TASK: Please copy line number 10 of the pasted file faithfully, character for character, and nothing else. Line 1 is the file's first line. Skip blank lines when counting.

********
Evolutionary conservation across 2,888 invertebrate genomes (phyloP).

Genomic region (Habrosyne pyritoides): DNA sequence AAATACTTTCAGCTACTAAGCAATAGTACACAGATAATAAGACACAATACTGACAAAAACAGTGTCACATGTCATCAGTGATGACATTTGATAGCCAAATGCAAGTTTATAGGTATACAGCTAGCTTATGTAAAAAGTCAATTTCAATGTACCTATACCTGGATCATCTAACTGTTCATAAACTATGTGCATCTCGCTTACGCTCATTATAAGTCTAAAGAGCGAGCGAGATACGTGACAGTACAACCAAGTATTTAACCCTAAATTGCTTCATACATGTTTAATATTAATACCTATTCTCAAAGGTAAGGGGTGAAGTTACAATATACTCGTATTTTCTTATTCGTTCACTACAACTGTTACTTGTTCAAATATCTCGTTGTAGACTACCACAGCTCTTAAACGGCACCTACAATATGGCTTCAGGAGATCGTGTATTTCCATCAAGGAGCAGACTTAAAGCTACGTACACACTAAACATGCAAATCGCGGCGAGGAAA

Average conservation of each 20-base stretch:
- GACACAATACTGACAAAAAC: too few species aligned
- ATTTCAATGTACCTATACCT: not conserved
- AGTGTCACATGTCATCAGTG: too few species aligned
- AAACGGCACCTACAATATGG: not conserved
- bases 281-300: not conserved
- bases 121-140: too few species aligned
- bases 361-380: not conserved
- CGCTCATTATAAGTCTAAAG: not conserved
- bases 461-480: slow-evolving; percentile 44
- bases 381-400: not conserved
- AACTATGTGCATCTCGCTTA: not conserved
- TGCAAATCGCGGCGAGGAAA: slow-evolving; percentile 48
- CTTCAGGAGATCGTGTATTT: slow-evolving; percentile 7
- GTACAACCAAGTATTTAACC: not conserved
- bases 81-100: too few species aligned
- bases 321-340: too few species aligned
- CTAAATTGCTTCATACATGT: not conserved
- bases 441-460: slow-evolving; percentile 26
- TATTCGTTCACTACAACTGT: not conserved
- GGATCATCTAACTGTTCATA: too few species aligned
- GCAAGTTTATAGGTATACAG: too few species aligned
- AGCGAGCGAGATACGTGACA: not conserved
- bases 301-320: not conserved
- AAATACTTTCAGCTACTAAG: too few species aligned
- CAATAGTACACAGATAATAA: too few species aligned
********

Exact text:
- bases 361-380: not conserved